Our anniversary is coming up.
She prefers practical gifts, not fancy.
So, I bought her Uggs.
To make sure they fit, we traded feet and I went shopping.
Back home, she unwrapped the shoeboxes, and put her own feet back on with the new boots.
I’ve gotten her pedicures this way too.
Manicures and rings by trading hands.
We traded more so I could get her legs waxed, buy panties.
I borrow her breasts to buy bras.
Which don’t fit.
Oh. Right.
Shoulders. Chest, Back.
“Don’t forget the receipt,” she says, handing me a low-cut blouse.
She’s such a tease.

Phone Exchange

Back before microchips and transistors, telephones required operators of a switchboard to plug cables into sockets.
Edith was the daytime operator in Macon Falls, and she liked to listen in on people’s conversations.
She’d tell her friends about what she’d heard.
Well, she called them her friends, but after she’d listened in on everyone in town, she didn’t have any friends.
When she was fired from the telephone exchange, nobody spoke up for her.
She got a job in the next town over, bagging groceries.
She applied for a job at the local phone exchange.
But she got no answer.

The demons you let out

I think a lot of things.
Just because I think a few dark things, when I choose not to voice or document them, did I still come up with those dark thoughts?
By voicing them, do I embrace them fully, and that’s what I am?
There’s so many things I could say, so many different thoughts and directions.
Some positive, some negative, and some just outright horrible.
I am not the demons in my head, am I?
No. Only the ones I let out now and then.
As long as you keep them on a leash, the city ordinance says.

Window Washers

Leslie lived in a high-rise condo, and every time the window washing crew appeared, she’d put on a show for them.
The resident association complained that the window washing company tried to charge the building for overtime.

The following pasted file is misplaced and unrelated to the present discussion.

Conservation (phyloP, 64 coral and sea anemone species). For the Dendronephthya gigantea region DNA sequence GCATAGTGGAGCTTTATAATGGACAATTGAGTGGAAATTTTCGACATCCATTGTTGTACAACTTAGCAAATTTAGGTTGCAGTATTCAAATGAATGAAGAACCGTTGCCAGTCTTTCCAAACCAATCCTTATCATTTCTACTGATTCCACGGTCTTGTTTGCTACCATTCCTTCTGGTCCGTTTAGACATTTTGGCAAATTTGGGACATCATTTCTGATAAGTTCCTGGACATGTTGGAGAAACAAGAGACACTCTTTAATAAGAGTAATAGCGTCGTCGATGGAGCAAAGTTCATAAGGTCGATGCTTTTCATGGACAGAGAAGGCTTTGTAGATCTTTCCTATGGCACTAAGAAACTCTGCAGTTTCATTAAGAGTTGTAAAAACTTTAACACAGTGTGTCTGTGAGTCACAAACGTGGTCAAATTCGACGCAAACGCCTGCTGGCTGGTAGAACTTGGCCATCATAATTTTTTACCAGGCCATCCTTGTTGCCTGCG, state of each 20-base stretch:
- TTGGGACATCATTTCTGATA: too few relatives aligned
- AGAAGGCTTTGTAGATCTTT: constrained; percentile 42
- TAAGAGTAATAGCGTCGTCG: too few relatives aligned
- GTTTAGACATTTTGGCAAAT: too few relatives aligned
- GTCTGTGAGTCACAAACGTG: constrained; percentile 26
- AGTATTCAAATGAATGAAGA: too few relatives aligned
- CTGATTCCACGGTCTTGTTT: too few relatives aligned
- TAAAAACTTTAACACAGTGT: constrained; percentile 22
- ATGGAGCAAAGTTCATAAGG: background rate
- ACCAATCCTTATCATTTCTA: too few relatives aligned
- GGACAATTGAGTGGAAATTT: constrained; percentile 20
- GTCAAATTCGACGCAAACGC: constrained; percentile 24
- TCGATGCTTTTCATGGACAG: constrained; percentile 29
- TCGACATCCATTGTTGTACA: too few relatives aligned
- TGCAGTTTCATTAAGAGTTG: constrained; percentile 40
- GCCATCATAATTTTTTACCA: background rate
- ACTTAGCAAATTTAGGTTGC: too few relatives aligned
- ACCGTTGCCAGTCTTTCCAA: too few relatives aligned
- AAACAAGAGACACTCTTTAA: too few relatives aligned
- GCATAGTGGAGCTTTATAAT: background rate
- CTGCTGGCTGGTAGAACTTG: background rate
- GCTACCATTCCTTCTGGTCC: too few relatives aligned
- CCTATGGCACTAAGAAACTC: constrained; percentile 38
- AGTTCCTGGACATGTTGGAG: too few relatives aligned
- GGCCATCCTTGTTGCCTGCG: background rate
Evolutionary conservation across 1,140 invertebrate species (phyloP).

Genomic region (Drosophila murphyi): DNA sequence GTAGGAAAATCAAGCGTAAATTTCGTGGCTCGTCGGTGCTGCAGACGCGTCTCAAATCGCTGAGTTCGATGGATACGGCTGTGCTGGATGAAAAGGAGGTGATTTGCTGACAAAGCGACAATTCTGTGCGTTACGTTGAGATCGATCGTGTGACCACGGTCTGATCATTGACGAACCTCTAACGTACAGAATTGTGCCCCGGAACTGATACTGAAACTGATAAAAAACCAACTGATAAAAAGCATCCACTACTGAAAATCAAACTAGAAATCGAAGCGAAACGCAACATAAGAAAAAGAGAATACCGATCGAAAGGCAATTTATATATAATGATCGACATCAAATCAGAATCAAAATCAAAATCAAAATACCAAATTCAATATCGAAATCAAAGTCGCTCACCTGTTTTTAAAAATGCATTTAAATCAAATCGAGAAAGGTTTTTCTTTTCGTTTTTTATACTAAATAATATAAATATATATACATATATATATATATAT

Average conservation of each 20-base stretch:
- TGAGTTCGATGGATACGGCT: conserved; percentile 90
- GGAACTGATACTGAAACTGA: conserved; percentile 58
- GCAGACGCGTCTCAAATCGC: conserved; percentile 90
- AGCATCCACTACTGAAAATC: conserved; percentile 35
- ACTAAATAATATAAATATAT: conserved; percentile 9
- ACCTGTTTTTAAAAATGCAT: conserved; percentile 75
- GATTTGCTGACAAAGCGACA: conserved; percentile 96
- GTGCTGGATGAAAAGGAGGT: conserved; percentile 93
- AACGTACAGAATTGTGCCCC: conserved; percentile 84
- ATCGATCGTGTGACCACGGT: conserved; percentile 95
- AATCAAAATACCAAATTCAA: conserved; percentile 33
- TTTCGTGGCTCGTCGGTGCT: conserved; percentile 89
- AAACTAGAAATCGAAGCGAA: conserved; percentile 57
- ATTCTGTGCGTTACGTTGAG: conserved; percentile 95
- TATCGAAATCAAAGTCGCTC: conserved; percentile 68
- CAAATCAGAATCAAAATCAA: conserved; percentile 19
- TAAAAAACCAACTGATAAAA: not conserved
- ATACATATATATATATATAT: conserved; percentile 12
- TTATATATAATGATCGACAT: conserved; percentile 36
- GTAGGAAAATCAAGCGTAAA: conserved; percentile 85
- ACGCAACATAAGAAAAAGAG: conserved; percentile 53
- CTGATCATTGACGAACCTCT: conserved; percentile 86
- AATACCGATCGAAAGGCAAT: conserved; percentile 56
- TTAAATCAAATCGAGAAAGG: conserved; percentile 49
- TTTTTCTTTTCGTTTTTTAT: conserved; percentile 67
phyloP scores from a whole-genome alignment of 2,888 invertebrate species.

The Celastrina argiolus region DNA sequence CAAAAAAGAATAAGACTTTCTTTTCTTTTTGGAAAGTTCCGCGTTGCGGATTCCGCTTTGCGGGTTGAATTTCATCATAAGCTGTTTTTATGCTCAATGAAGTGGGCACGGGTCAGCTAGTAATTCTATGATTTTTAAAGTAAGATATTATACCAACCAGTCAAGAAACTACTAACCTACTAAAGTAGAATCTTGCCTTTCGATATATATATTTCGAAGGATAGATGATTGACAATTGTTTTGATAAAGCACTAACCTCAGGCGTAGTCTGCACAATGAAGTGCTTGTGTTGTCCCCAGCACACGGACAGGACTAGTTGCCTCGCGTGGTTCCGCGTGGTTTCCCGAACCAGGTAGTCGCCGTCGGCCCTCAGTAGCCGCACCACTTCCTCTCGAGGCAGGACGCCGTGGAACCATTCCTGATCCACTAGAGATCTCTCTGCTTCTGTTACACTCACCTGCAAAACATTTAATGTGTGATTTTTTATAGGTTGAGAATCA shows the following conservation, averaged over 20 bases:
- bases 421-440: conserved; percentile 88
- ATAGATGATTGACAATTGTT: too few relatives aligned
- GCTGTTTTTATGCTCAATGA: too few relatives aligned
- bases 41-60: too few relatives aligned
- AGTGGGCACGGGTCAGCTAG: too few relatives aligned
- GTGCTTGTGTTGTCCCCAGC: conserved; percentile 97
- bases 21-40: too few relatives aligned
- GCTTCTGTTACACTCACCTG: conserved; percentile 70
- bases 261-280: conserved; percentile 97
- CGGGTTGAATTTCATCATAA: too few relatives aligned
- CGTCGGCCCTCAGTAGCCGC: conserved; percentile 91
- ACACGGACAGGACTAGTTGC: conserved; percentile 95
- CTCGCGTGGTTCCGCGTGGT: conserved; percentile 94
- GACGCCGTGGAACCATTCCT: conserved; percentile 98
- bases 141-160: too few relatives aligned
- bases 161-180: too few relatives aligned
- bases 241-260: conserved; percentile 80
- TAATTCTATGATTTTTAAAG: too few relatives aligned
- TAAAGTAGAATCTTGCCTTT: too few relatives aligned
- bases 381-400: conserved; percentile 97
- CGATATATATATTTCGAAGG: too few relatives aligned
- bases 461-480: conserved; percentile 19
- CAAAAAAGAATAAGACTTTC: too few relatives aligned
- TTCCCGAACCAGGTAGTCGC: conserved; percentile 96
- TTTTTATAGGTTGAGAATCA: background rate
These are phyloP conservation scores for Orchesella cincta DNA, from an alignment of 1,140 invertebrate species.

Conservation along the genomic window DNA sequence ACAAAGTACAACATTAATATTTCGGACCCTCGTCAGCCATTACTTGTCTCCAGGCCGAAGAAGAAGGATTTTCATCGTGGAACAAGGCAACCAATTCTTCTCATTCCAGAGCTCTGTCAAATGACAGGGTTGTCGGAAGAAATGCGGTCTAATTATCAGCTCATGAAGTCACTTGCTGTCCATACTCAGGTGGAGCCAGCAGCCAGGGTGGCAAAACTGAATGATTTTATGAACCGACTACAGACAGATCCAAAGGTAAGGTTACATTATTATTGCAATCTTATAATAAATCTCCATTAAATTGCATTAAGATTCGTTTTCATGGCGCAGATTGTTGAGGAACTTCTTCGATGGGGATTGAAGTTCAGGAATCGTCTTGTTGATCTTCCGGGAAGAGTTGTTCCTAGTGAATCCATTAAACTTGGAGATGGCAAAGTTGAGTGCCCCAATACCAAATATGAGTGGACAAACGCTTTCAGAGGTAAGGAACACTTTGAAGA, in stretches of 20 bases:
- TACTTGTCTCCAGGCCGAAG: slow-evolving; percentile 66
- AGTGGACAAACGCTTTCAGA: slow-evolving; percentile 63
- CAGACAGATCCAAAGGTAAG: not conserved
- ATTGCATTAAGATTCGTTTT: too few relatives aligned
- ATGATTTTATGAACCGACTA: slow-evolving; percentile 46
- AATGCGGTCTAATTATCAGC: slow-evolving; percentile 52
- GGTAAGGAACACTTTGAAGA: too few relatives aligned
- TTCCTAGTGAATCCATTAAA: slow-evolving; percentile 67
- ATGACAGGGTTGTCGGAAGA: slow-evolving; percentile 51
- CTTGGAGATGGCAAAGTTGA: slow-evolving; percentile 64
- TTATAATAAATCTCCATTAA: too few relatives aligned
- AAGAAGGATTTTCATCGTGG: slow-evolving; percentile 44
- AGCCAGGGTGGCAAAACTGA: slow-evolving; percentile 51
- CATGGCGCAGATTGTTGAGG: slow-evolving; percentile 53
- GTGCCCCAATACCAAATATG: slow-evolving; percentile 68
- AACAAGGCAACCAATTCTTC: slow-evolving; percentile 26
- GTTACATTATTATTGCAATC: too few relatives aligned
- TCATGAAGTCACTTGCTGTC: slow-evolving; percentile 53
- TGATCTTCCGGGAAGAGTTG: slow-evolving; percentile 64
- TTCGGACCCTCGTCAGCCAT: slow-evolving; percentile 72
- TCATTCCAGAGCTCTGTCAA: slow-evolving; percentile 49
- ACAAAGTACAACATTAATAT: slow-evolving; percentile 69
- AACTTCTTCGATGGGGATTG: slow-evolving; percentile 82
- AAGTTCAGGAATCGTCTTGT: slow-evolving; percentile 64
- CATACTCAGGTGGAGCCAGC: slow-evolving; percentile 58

Not only did they take an extended break when they got to Leslie’s window, but they had to go back and clean it again.
Leslie paid the fines with tips she got from the window washers.
One day, while watching Leslie perform with a teddy bear and a zucchini, a window washer accidentally fell to his death.
He landed face-down, preserving some dignity.


Fear is a horrible thing,
First one disappearance. Then two.
Then half a dozen.
No bodies were ever found.
The police put out a warning:
The kidnapper only stalked women with braided hair.
Women rushed to the salons to get their hair cut short.
One woman defiantly refused. She had her hair done up in pigtails.
“What’s he going to do?” she said. “Kill me twice?”
She disappeared the next day.
Vanished while jogging.
She was the last to disappear.
Some said that she was the kidnapper.
Others say that she was an accomplice.
Still, nobody braids their hair anymore.

The Puppy

Cassie saw the injured puppy by the side of the road.
It had been hit by a car.
She bundled it up in her purse and took it to the vet.
The vet mended the puppy’s wounds.
They bonded instantly, Cassie and the puppy, and from that day on, the two were inseparable.
Eight years later, Cassie backed out from her garage and ran over her dog.
This time, there would be no rushing to the vet.
The dog was dead.
Cassie was inconsolable. She wept for days.
The neighbors complained, until one got a shovel and buried the dog.

Weekly Challenge #739 – MUSHROOM



She found a small jar in her granny’s attic. Something sparkled inside.
She placed it back on a shelf and left without telling anyone anything about it.
When her granny died, she went back to the attic.
When she opened it, a swirl of light turned everything into a neon palette of greenery.
She read the small paper stuck to the bottom – “Mushrooms, theirs.”
The following night, she was visited by them. The weird ones no one knew about, the aliens.
The attic… well, she turned it into a museum where everyone would see… things that didn’t really exist.


Rubbish jobs

I’ve never really fitted in here at the Weapons of Mass Destruction Tactical Development Division.

I’ve more experience and I’m probably more highly qualified than most of my colleagues, but they can never seem to see past my squint and squeaky voice.